Bags Bags Bags

Back to Some Drawstring Bag Making

It’s time to restock my Etsy shop Textiles & Smiles that I reopened last November and I’ve decided to first make a stash of drawstrings bags which sold well with my first reopened shop offerings.

(Previously my Etsy shop was called “tierneycreates” but there was a whole reopening fiasco that I shared in the post My Etsy Shop is Now Reopened – tierneycreates is now TextilesandSmiles. I’ve grown to embrace the new name “Textiles & Smiles”, which is part of my original tagline – “tierneycreates: a fusion of textiles & smiles”.)

I kept some of the drawstring bags for use in my studio, they are great for storing scraps:

Over the past week I’ve enjoyed picking out fabric combinations for the top, bottom, and lining for the bags. Here are some combinations I got excited about:

I’ve also selected some fun novelty fabrics that I think will make fun bags.

So far I’ve cut out 30 bags and then it is time to get them all interfaced and then get to sewing!


Postscript

A little follow up to Mike the Miniature Schnauzer’s recent post Guest Post: John, Project Man (Part II).

Mike continues to provide oversight of John’s projects and here he is on a recent trip to a tool store to help John pick out a new tool.

And here he is advising John on the correct tool to select:

I am sure Mike did his research before coming to the store (I am always finding him on my laptop…) 😉

A Crafter Needs to Eat, Guest Blogger, Miniature Schnauzer Musings

Guest Post: John, Project Man (Part II)

This is Mike the Miniature Schnauzer guest posting as Tierney has been taking too long to write Part II of this two part series of posts that began with John, Project Man (Part I). Okay it’s only been a couple of days but Miniature Schnauzers are an impatient breed in general so it’s my nature.

So I opened up the laptop and got to work:

Ready to fill in for lazy Tierney

Yes, John has been busy on projects, and I would prefer he follow my lead and do something like this:

The perfect “hobby”

He won’t listen to me about napping instead of remodeling, so I’ve had to spend a lot of time at home improvement stores supervising him:

I need to charge an hourly dog biscuit wage for all this work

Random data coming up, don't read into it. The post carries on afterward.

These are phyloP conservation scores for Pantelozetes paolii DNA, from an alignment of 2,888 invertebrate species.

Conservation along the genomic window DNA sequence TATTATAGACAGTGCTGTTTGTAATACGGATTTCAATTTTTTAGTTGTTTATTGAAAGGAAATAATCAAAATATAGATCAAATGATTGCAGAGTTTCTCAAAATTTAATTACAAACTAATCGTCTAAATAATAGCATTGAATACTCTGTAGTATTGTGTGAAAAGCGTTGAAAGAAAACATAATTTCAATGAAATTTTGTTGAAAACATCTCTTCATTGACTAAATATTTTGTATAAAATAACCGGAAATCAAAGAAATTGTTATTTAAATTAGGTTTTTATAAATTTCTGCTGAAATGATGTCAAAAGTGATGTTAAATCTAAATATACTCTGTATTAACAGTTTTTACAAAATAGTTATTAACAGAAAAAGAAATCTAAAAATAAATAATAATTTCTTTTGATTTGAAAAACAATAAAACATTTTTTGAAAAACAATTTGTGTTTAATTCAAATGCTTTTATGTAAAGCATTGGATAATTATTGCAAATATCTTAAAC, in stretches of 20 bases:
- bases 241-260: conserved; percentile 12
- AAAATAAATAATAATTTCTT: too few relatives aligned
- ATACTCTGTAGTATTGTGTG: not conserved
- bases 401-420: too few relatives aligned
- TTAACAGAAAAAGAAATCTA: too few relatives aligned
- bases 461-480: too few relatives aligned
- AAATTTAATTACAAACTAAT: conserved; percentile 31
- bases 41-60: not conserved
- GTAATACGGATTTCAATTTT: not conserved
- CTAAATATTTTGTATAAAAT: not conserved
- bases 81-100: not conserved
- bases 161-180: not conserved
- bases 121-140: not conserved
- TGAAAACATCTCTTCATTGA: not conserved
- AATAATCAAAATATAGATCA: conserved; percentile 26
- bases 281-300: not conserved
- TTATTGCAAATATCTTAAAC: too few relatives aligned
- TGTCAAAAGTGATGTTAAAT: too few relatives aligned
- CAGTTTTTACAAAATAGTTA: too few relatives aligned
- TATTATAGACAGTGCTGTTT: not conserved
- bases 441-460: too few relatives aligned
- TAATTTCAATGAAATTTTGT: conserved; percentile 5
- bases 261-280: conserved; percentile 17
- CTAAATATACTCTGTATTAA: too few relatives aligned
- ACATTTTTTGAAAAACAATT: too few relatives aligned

So Tierney and John got it in their heads that they needed to remodel the basement bathroom, which is also the main guest bathroom for pesky humans that visit us.

And then they decided that they should also replace all the toilets in the house as they are the original toilets from when the house was built.

I am unclear why they would want to waste their money on new toilets as we have a perfect good backyard to take a pee in like I do.

And if they need to poop they could just follow my lead and do it on my twice a day walks.

But I am not going to carry around their poop bags like they do for me – ew! (What is wrong with humans, why are they always collecting my poop and carrying it around in little baggies on our walks – what are their plans with it?!??!)

I know the answer…

We have a lot of pesky humans scheduled to visit us in the near future, so last weekend they worked on remodeling the bathroom (I used the term “they” loosely as it appeared Tierney was only in charge of snacks).

Here is John removing the old tile floor:

Take that floor!

I stayed away from this as he was making a lot of noise and creating a lot of dust.

Instead I did this on his behalf:

These naps aren’t for me, they are for John so he can live vicariously…

Tierney did not bother taking step by step remodeling photos (there goes her career as a home remodeling Instagram influencer) but here are some photos of what it looked like with a new floor, new toilet (waste of money), new lighting, new fixtures (whatever that means, dogs don’t care about “fixtures”), and new shower curtain:

John has his bar near the bathroom and collects nice whiskeys as a hobby, and so they went with a whiskey themed bathroom. The shower curtain according to Tierney is a reproduction of the original “whiskey still” patent (whatever the heck that means, humans are so weird).

They also took photos that John took in 2019 when he went on a Kentucky Bourbon tour with his friends, converted them to black & white photos, enlarged them, and then framed them as art for the bathroom:

They were pretty pleased with themselves when the project was done.

Tierney did mention that her fantasy would have been to just gut (that sounds painful) the whole bathroom and do a nice tiled walk in shower but that was too expensive an option. But they are happy with the small amount of money they spent (they wasted) on the remodel.

When John is not doing remodeling projects, he is doing his other favorite hobby: cooking.

Here he is in the kitchen making my favorite of their human meals – pizza! I like when they (using the word “they” loosely again as Tierney is in charge of getting pizza making supplies out of the refrigerator only) make it because sometimes a little cheese will fall on the floor, and they always give me a piece of their pizza crusts!

John always makes a pizza for my Grandpa (John’s Dad who I visit all the time) who lives nearby; and my human brother (John’s son) and his family, whenever he makes pizza. It’s like he supplies pizza to 1/2 the neighborhood!

So this closes out the series of posts on “John, Project Man”.

Now I have to get back to my very important project:

If you’d like to read more of my musings, they are all under this blog post category: Miniature Schnauzer Musings.